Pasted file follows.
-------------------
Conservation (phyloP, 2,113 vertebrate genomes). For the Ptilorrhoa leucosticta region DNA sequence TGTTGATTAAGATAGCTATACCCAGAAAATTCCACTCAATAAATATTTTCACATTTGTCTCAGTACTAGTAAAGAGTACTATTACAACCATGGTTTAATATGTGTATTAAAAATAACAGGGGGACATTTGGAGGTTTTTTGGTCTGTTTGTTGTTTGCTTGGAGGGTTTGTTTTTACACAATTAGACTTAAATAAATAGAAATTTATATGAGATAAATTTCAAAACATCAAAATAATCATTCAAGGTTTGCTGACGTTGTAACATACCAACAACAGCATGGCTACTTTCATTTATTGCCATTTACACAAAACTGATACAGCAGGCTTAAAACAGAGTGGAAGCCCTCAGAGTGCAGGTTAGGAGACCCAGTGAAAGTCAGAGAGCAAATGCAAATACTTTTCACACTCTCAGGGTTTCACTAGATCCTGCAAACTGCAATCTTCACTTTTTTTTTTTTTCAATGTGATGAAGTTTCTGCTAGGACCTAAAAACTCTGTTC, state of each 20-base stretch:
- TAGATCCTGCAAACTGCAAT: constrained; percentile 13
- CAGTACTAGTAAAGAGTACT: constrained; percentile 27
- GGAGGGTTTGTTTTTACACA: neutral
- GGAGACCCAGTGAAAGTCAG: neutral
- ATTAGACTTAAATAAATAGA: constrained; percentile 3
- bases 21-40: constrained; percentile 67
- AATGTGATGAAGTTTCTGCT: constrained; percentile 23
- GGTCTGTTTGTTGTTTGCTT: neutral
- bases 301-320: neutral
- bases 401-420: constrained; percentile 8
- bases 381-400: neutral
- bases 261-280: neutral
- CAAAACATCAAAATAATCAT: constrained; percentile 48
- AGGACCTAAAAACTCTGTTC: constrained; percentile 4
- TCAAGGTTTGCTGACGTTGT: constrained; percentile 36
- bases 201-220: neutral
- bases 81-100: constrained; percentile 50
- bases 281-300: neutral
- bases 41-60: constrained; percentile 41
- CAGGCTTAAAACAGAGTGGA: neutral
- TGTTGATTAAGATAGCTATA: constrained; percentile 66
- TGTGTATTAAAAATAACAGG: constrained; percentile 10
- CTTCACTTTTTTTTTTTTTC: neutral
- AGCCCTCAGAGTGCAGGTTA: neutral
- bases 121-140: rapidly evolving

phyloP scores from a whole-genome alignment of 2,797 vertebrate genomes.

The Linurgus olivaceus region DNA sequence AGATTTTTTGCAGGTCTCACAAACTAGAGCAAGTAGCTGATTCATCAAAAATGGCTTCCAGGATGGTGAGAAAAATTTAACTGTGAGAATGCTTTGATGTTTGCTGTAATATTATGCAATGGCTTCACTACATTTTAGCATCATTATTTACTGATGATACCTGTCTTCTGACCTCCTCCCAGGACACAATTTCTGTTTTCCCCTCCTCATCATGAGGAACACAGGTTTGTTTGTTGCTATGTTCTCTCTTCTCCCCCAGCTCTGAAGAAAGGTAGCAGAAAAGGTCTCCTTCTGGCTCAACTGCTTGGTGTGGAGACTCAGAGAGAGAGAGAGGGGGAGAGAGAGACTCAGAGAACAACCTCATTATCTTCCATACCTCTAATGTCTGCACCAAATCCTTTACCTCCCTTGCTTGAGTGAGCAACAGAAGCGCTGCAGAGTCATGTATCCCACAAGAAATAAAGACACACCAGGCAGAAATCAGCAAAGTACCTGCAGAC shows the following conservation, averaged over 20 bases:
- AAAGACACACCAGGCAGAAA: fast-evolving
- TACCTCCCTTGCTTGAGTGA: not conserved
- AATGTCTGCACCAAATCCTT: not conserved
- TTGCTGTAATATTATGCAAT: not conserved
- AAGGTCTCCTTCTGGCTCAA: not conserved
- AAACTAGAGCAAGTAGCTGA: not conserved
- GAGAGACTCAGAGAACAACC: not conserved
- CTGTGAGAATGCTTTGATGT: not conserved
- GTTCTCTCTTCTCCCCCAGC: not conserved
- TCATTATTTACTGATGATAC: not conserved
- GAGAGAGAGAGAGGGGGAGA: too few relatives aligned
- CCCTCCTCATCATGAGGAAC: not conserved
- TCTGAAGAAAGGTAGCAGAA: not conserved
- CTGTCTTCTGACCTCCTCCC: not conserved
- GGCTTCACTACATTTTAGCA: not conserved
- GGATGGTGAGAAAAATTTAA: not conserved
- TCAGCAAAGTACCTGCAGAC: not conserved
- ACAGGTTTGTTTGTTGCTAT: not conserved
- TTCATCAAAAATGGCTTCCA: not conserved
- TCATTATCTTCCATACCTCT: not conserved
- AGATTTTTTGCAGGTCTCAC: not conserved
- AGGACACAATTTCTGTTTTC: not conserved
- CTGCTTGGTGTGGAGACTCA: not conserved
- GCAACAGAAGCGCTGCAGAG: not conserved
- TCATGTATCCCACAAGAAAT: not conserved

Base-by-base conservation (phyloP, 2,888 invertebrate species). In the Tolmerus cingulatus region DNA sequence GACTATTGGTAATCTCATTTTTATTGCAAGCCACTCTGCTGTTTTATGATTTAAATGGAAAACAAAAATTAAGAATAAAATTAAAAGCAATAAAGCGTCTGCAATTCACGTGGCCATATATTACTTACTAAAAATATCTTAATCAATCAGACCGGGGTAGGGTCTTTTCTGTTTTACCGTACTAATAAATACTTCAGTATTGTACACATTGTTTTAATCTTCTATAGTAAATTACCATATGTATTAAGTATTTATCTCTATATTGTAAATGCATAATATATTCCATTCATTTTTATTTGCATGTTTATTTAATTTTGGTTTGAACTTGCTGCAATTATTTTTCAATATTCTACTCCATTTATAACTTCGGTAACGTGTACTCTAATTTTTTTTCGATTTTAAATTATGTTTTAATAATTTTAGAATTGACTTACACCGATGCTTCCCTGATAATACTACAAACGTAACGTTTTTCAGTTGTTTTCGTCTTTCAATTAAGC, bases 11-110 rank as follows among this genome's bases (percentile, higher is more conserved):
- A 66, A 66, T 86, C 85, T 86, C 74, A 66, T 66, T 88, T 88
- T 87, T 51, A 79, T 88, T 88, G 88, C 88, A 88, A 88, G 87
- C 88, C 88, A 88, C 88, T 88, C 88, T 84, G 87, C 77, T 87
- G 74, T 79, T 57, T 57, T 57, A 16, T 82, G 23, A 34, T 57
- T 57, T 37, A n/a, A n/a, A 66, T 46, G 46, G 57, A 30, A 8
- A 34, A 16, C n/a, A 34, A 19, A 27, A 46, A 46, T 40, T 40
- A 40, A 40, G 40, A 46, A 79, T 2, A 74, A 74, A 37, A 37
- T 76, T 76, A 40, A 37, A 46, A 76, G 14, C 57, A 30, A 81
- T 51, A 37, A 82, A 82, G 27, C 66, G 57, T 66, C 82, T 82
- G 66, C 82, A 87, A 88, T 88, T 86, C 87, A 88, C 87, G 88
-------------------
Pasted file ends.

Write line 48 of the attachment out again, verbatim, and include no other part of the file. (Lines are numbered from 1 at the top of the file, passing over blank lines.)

- TCATTATCTTCCATACCTCT: not conserved